stone FROM the Fabrication Shop - TO the jobsite where it will be installed.
    Once the piece is installed - the rod will stay there and act as a re-enforcement,
    and help to prevent breakage of already weak-end assembly.

    As far using the rods in lieu of corbels or counterbalance plates - I would
    NOT advise it, as the counterbalance plates are much better suited
    to support an overhang assembly.... That's how I would do it - I'd
    use the counterbalance plates for the overhang and rod everything else....

    Anyways - Rods are inserted into the back side of the stone running along
    the long axis of the piece.

    FYI - The examples shown here are for a 3CM thick stone application - IF you are doing 2CM
    thick stone, the "norm" for rodding stock is 1/4" round stainless steel...

    First - the 1/4" x 1/2" steel is ready to be "set" into the slot that's been cut just
    a little more than 1/4" wide

    like so........

    "Flowing" Epoxy is mixed up and poured into the slot after it has been cleaned out and
    dried ...

    like this....

    The rodding steel is set down into the slot so that the 1/2" dimension will be up
    on it's edge - making the assembly more rigid..

    The steel rod is then pushed down into the wet epoxy so that the glue encapsulates the

    Excess glue is scraped off the back side of the stone so that when it dries,
    very little will have to be ground off to render the back side of the countertop
    really smooth...

    thus endeth the lesson!!! HA!



  • annkathryn

    Wow! Thanks so much for the lesson, Kevin.

    I had a fabricator tell me that an 8" overhang (2cm granite) would be ok with rods, but it looks like I'd better insist on corbels or counterbalance plates.

  • needsometips08

    Oh, so that's what those lines on the back of my granite are!

  • rubyvine

    Can't thank you enough Kevin for sharing all that good info ya got floating around in that head of yours! :)

  • sreeb

    Rods will only add strength when the are in tension, hence they would be used when spanning an unsupported area.

    You could use them on an overhang if you installed them in the top surface. That may not be the look you are seeking though.

  • azstoneconsulting

    Rubyvine - thanks for the kind words - I'm glad to be able to help....

    Sreeb- This will not work - as it is NOT approved by MIA as a suitable method.
    It WILL fail - rodding is an inferior method of support for overhangs - as opposed to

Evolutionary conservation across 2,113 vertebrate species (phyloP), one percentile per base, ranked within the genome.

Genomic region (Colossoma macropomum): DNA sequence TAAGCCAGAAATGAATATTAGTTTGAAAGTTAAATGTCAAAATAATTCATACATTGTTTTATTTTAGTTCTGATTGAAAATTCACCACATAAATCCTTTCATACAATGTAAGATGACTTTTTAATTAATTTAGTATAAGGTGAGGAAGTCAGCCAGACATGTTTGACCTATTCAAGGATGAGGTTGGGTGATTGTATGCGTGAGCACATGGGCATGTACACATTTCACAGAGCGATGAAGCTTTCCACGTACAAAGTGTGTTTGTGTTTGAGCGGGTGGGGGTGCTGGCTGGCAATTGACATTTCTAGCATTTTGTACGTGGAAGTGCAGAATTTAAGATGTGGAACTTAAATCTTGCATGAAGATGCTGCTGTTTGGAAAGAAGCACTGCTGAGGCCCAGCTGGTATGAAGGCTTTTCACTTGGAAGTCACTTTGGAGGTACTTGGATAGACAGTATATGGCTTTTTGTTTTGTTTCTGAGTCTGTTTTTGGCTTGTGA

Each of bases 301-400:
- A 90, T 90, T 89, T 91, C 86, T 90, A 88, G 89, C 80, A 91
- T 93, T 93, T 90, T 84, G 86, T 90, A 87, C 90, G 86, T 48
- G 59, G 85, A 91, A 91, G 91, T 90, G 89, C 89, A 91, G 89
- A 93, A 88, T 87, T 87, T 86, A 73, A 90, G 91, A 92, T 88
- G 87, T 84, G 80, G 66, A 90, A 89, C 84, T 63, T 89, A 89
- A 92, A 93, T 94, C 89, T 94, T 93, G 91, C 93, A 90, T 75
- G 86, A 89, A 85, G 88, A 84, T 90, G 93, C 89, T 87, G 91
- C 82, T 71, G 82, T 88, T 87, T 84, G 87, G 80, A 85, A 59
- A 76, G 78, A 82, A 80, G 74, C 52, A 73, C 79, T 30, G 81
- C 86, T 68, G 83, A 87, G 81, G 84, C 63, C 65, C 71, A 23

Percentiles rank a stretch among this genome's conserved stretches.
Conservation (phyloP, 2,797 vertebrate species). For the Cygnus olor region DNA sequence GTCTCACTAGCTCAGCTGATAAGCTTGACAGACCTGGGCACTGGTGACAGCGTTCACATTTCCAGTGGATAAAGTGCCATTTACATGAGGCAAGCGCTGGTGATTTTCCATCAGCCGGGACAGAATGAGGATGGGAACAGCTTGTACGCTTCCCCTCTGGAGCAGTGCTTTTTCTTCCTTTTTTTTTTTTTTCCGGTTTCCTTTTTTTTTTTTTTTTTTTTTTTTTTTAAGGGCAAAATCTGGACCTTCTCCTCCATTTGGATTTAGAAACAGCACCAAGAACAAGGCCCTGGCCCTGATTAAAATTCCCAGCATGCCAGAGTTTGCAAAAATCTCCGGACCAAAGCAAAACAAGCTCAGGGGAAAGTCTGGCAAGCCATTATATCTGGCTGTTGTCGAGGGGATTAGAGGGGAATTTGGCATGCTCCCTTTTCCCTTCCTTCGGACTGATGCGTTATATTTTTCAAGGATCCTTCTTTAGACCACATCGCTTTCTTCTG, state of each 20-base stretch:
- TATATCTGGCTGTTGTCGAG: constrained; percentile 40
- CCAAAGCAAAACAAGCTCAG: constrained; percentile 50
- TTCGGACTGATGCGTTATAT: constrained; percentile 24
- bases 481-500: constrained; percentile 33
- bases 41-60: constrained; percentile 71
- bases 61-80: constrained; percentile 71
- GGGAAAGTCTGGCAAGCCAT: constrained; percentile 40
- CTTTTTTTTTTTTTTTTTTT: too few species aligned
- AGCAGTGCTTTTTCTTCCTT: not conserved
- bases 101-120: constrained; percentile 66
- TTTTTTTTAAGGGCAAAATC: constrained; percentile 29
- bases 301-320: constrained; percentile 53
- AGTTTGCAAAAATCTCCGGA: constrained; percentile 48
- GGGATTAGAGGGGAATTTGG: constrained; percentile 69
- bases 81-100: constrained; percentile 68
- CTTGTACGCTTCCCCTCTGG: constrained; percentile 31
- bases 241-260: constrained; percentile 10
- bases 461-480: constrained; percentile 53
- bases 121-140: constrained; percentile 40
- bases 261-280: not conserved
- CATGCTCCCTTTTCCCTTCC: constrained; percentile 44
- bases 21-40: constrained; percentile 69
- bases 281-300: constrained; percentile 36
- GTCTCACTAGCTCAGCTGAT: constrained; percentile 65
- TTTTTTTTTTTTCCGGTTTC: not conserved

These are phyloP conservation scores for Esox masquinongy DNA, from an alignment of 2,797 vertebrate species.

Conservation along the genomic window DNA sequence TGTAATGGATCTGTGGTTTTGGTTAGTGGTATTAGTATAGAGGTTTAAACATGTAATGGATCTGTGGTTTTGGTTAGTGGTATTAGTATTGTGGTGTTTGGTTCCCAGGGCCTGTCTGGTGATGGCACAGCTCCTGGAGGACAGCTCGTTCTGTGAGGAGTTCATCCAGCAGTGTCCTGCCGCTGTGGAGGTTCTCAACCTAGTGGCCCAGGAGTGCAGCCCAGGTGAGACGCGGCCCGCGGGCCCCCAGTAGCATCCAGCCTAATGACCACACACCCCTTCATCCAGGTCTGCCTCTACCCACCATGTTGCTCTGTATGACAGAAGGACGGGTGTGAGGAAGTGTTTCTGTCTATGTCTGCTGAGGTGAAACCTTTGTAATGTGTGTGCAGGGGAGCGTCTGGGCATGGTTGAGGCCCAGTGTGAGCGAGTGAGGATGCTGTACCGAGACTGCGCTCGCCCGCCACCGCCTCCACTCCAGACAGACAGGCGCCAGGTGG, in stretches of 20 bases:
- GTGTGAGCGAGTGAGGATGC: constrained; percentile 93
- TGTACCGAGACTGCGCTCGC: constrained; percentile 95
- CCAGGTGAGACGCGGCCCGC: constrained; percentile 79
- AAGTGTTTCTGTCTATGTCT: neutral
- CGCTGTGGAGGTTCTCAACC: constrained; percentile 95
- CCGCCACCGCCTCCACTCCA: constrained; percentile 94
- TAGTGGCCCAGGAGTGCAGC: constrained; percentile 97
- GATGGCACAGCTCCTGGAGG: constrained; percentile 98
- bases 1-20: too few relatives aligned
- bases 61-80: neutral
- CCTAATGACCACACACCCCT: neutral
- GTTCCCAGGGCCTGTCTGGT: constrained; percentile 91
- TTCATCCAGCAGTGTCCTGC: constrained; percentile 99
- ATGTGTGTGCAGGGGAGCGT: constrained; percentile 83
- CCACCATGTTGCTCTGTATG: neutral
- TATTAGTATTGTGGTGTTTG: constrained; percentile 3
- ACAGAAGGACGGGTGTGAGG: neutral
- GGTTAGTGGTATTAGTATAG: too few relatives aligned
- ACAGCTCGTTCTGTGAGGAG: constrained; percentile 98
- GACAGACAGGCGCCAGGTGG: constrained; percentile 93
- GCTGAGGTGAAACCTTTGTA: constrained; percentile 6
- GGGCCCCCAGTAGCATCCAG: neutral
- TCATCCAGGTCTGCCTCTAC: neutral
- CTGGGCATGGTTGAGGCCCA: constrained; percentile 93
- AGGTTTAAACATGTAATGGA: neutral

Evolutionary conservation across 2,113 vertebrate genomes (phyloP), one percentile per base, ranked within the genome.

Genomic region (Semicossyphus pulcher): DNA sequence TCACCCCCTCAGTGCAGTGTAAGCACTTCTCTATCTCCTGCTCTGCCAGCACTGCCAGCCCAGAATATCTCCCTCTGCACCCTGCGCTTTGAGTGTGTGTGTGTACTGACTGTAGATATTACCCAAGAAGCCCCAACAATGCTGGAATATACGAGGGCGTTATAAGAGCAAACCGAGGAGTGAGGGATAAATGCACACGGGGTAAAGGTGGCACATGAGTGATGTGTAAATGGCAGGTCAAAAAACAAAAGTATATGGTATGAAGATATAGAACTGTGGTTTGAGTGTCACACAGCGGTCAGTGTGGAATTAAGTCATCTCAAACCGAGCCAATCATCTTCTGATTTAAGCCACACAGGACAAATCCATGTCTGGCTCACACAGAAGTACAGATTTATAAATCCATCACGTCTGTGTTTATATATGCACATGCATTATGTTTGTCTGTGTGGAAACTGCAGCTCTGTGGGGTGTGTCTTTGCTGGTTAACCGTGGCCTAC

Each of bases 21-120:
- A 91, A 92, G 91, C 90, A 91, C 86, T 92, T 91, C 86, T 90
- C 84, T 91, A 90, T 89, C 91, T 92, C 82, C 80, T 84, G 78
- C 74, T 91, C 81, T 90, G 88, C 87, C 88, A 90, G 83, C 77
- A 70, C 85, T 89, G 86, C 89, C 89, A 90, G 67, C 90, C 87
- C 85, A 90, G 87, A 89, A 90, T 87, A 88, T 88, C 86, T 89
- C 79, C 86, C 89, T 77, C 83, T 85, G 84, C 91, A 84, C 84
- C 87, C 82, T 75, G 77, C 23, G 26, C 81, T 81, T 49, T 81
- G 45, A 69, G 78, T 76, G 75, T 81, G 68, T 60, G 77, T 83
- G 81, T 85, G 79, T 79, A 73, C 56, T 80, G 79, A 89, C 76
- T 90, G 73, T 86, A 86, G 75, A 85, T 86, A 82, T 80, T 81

corbels and counterbalance plates - it's just that simple.

    The first time you apply a dead load to the overhang without any corbels
    or plates underneath - and the unsupported span exceeds 6 inches
    in 2CM stone, or 10 inches in 3CM stone - the risk factor of fracturing
    the stone at the overhang increases exponentially........

    I have been doing this for over 25 years - you can either do it right - or
    do it wrong. Relying on rods alone to prevent a fracture is not only wrong -
    IMHO - it's just plain dumb - besides - you cant add "tension" to rods in
    a stone top assembly - It does work in post tensioned concrete, as that type of
    application HAS the ability to apply tension before the pour and after, but in this type
    of application - applying tension is impossible to do - does that make sense?



  • riverspots

    My fabricator was also suggesting I needed less support than I felt comfortable with. For my situation, an 11 ft island with overhangs going around the corner, they thought 5 corbels would do it. I've put in 9, though a few of them were partially for looks. But it is an overhang, afterall, and exactly where folks are going to lean and I'd rather prevent cracks than worry about getting them fixed.

  • azstoneconsulting


    Now THAT'S what I'm TALKIN ABOUT!!!!!

    If more people would look at the issue of overhangs the way you do,
    I would not have so many failures to look at and make money on consulting!!!



  • petepie1

    So what can you do after your granite has already been installed? Install a corbel underneath? Is there any low-profile corbel or other solution that won't show as much? I have a "boxed in" island approx. 60" long with a 15" overhang on the back for stools -- so the granite overhang is supported on each end by the ends of the island, but spans about 50" in the middle (15" deep) without support. After reading this thread, I'm thinking some extra support under the overhang is needed.

  • rubyvine

    petepiel-I think corbels are the only option once granite has been installed, but Kevin would know best. I checked out the corbles on the Tyler Morris web site and there were some really plain/low profile corbels there. Good luck!!

  • benjayva

    Bumping this for those of us in this time of our renov...awesome info

  • marjoriest

    We are planning to put in a small peninsula with counter height stool/chairs for my children to sit at for snacks and homework advice while I cook. (I am tired or running from the kitchen to the dining room to explain algebra!) My KD said that a 9 inch overhang should be enough and the granite fabricator suggests 2-3 5-7" corbels. Would any other support be necessary?

  • titan7

    Not to steal your thread, but I wonder if I am doing this correctly also. My overhang will be 12 1/2" x 48" on the penisula and we are adding 3 corbels 2" wide, 10" tall and 7 5/8" deep. That leaves 4.8" of unsupported granite, we are using 2mm. Would I gain anything by go to a deeper corbel or is it overkill if I am under the 6" limit with 2mm.